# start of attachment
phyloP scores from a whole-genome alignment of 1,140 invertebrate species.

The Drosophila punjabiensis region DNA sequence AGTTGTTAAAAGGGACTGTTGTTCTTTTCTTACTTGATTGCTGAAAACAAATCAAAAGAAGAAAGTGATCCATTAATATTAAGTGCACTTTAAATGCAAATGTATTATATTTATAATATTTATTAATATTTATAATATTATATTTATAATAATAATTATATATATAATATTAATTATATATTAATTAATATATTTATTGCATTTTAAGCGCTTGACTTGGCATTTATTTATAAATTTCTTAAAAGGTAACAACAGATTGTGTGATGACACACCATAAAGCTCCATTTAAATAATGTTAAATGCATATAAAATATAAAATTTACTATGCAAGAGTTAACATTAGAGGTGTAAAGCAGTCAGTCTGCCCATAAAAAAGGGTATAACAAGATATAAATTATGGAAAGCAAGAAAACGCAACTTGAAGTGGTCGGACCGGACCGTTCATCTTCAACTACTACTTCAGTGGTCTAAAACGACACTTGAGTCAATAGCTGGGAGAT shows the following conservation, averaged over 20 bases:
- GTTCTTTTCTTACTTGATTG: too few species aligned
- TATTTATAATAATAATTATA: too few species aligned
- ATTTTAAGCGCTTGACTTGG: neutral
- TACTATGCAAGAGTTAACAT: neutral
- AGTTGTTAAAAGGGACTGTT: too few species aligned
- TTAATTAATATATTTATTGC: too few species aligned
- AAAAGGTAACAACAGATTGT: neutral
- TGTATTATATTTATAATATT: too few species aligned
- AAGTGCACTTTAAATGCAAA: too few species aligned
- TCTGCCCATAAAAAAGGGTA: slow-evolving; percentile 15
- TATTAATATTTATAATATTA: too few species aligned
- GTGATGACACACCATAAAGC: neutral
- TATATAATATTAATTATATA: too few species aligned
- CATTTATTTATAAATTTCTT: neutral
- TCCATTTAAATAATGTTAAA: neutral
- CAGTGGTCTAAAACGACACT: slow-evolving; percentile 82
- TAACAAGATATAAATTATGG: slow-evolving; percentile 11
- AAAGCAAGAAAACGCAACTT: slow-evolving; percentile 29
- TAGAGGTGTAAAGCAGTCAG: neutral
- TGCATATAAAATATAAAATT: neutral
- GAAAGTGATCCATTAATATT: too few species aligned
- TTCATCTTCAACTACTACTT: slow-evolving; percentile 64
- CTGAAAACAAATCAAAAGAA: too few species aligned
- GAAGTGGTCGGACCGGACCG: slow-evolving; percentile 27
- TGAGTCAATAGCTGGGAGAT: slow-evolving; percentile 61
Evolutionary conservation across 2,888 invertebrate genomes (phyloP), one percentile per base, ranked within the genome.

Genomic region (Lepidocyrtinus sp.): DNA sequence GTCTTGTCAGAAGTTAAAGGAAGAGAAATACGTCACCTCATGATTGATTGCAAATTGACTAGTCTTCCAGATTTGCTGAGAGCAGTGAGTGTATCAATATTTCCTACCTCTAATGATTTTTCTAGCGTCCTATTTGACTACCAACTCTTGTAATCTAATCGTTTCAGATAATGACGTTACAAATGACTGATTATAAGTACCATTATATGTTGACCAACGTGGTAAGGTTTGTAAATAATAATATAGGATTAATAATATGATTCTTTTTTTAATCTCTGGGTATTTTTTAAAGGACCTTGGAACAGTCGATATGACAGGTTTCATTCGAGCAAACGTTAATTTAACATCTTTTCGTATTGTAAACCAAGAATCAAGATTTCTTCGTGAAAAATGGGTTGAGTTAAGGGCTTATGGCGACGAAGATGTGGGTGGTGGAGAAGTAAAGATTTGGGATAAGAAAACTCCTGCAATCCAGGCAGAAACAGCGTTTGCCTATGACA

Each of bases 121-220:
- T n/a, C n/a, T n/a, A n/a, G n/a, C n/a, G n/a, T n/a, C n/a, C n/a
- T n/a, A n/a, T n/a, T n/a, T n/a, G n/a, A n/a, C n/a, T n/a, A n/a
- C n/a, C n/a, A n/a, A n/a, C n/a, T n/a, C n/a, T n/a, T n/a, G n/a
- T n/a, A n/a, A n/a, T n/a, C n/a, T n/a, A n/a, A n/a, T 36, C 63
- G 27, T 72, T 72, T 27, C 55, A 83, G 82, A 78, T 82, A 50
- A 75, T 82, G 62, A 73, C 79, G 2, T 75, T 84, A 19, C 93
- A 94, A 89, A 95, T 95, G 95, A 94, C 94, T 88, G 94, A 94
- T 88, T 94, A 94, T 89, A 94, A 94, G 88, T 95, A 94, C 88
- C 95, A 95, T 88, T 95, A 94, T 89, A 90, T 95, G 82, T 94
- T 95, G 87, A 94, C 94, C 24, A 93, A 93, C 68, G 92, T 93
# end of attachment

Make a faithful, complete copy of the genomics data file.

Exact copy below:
phyloP scores from a whole-genome alignment of 1,140 invertebrate species.

The Drosophila punjabiensis region DNA sequence AGTTGTTAAAAGGGACTGTTGTTCTTTTCTTACTTGATTGCTGAAAACAAATCAAAAGAAGAAAGTGATCCATTAATATTAAGTGCACTTTAAATGCAAATGTATTATATTTATAATATTTATTAATATTTATAATATTATATTTATAATAATAATTATATATATAATATTAATTATATATTAATTAATATATTTATTGCATTTTAAGCGCTTGACTTGGCATTTATTTATAAATTTCTTAAAAGGTAACAACAGATTGTGTGATGACACACCATAAAGCTCCATTTAAATAATGTTAAATGCATATAAAATATAAAATTTACTATGCAAGAGTTAACATTAGAGGTGTAAAGCAGTCAGTCTGCCCATAAAAAAGGGTATAACAAGATATAAATTATGGAAAGCAAGAAAACGCAACTTGAAGTGGTCGGACCGGACCGTTCATCTTCAACTACTACTTCAGTGGTCTAAAACGACACTTGAGTCAATAGCTGGGAGAT shows the following conservation, averaged over 20 bases:
- GTTCTTTTCTTACTTGATTG: too few species aligned
- TATTTATAATAATAATTATA: too few species aligned
- ATTTTAAGCGCTTGACTTGG: neutral
- TACTATGCAAGAGTTAACAT: neutral
- AGTTGTTAAAAGGGACTGTT: too few species aligned
- TTAATTAATATATTTATTGC: too few species aligned
- AAAAGGTAACAACAGATTGT: neutral
- TGTATTATATTTATAATATT: too few species aligned
- AAGTGCACTTTAAATGCAAA: too few species aligned
- TCTGCCCATAAAAAAGGGTA: slow-evolving; percentile 15
- TATTAATATTTATAATATTA: too few species aligned
- GTGATGACACACCATAAAGC: neutral
- TATATAATATTAATTATATA: too few species aligned
- CATTTATTTATAAATTTCTT: neutral
- TCCATTTAAATAATGTTAAA: neutral
- CAGTGGTCTAAAACGACACT: slow-evolving; percentile 82
- TAACAAGATATAAATTATGG: slow-evolving; percentile 11
- AAAGCAAGAAAACGCAACTT: slow-evolving; percentile 29
- TAGAGGTGTAAAGCAGTCAG: neutral
- TGCATATAAAATATAAAATT: neutral
- GAAAGTGATCCATTAATATT: too few species aligned
- TTCATCTTCAACTACTACTT: slow-evolving; percentile 64
- CTGAAAACAAATCAAAAGAA: too few species aligned
- GAAGTGGTCGGACCGGACCG: slow-evolving; percentile 27
- TGAGTCAATAGCTGGGAGAT: slow-evolving; percentile 61
Evolutionary conservation across 2,888 invertebrate genomes (phyloP), one percentile per base, ranked within the genome.

Genomic region (Lepidocyrtinus sp.): DNA sequence GTCTTGTCAGAAGTTAAAGGAAGAGAAATACGTCACCTCATGATTGATTGCAAATTGACTAGTCTTCCAGATTTGCTGAGAGCAGTGAGTGTATCAATATTTCCTACCTCTAATGATTTTTCTAGCGTCCTATTTGACTACCAACTCTTGTAATCTAATCGTTTCAGATAATGACGTTACAAATGACTGATTATAAGTACCATTATATGTTGACCAACGTGGTAAGGTTTGTAAATAATAATATAGGATTAATAATATGATTCTTTTTTTAATCTCTGGGTATTTTTTAAAGGACCTTGGAACAGTCGATATGACAGGTTTCATTCGAGCAAACGTTAATTTAACATCTTTTCGTATTGTAAACCAAGAATCAAGATTTCTTCGTGAAAAATGGGTTGAGTTAAGGGCTTATGGCGACGAAGATGTGGGTGGTGGAGAAGTAAAGATTTGGGATAAGAAAACTCCTGCAATCCAGGCAGAAACAGCGTTTGCCTATGACA

Each of bases 121-220:
- T n/a, C n/a, T n/a, A n/a, G n/a, C n/a, G n/a, T n/a, C n/a, C n/a
- T n/a, A n/a, T n/a, T n/a, T n/a, G n/a, A n/a, C n/a, T n/a, A n/a
- C n/a, C n/a, A n/a, A n/a, C n/a, T n/a, C n/a, T n/a, T n/a, G n/a
- T n/a, A n/a, A n/a, T n/a, C n/a, T n/a, A n/a, A n/a, T 36, C 63
- G 27, T 72, T 72, T 27, C 55, A 83, G 82, A 78, T 82, A 50
- A 75, T 82, G 62, A 73, C 79, G 2, T 75, T 84, A 19, C 93
- A 94, A 89, A 95, T 95, G 95, A 94, C 94, T 88, G 94, A 94
- T 88, T 94, A 94, T 89, A 94, A 94, G 88, T 95, A 94, C 88
- C 95, A 95, T 88, T 95, A 94, T 89, A 90, T 95, G 82, T 94
- T 95, G 87, A 94, C 94, C 24, A 93, A 93, C 68, G 92, T 93